If you commit a crime in Texas, you could be placed on probation. Whether or not you receive probation depends on the parole guidelines.
Regardless of your crime, violating the terms of your parole can have serious consequences. In fact, it could send you back to jail.
Learn more about what to expect the first time you violate parole.
Will You Get Jail Time?
After you violate probation, your probation officer can file a report. It’s up to them to report you; in some rare cases, they might choose to give you a second chance.
But if the violation is serious, your officer is likely to file a report. Whether or not you are on parole for a felony or a misdemeanor, the report could send you to jail.
The report starts a chain of events. First, a judge could issue a warrant for your arrest. Depending on the situation, they may not allow you to receive a bond. You would need to work with an attorney to request a bond. Typically, the bond is twice as much as the original one.
Individuals who are on probation for a felony offense are more likely to go to jail for a probation violation. If the judge feels it is appropriate, they could revoke probation for your first violation. This would require you to serve time.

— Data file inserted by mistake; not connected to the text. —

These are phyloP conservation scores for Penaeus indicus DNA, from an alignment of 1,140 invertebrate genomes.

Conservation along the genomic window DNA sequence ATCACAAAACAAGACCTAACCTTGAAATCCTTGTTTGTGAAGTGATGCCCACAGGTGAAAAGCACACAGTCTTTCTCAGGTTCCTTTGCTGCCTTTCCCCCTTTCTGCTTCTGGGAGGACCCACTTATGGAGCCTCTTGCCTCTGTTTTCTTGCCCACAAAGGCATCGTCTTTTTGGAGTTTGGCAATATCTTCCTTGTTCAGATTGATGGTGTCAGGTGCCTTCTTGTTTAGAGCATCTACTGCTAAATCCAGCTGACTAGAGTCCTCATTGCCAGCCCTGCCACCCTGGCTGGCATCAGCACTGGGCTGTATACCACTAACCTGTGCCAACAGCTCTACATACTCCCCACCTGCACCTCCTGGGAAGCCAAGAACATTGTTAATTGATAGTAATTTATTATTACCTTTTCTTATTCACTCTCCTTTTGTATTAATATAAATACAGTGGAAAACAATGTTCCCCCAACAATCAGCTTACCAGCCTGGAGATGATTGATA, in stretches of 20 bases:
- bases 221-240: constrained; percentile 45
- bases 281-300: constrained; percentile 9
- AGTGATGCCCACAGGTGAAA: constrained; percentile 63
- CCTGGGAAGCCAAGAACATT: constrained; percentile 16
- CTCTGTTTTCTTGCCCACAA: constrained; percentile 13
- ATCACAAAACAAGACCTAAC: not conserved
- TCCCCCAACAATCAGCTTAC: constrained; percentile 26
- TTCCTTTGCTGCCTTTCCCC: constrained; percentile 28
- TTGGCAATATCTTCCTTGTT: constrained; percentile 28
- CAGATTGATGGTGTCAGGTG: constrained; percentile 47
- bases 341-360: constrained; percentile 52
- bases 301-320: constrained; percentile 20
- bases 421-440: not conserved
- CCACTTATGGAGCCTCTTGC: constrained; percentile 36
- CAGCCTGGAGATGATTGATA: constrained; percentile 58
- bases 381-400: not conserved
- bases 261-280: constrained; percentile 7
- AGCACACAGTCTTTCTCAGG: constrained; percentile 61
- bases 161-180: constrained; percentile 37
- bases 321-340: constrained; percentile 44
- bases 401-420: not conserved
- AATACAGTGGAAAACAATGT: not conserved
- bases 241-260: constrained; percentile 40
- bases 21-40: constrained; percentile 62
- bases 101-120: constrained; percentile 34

One of the most serious violations you could make is failing to report to your probation officer. If you don’t show up for an appointment, you are likely to face serious consequences. Judges are not lenient when it comes to this type of violation.
It’s up to the judge to decide how much time you will serve for the violation of your probation.
Other Potential Consequences
The events that happen after your probation violation depend on two main factors.
First, it depends on your original crime.
Secondly, it depends on what you did to violate your parole. Minor violations, like failing to stay up-to-date on your fee payments, are unlikely to incur serious consequences. The only exception is for minor infractions that happen for an extended period of time. If you continuously miss payments, you could face harsh consequences.
For instance, a minor violation might not send you back to jail. The judge could decide to extend your probation period. In some cases, they might add new terms to your probation.
Who Decides What Happens?
Your probation officer is the one who reports you for an infraction. However, a judge is the one who decides what consequences you will face. The decision is entirely theirs. Before making the choice, they look at all of the details regarding your situation.
You do have a chance to stand up for yourself. If a judge wants to revoke your probation, you can request a hearing.
On the day of your hearing, the state needs to show evidence that proves you violated your probation. If they don’t have any evidence, then they have no case. The judge can’t revoke your probation and you can continue on with your life.
A probation violation can be a very serious action. While the judge does have the final word, your outcome depends on more than just the judge. It also depends on your attorney.
By working with an aggressive legal professional, you may be able to prevent your parole from being revoked. Contact Cole Paschall Law for advice.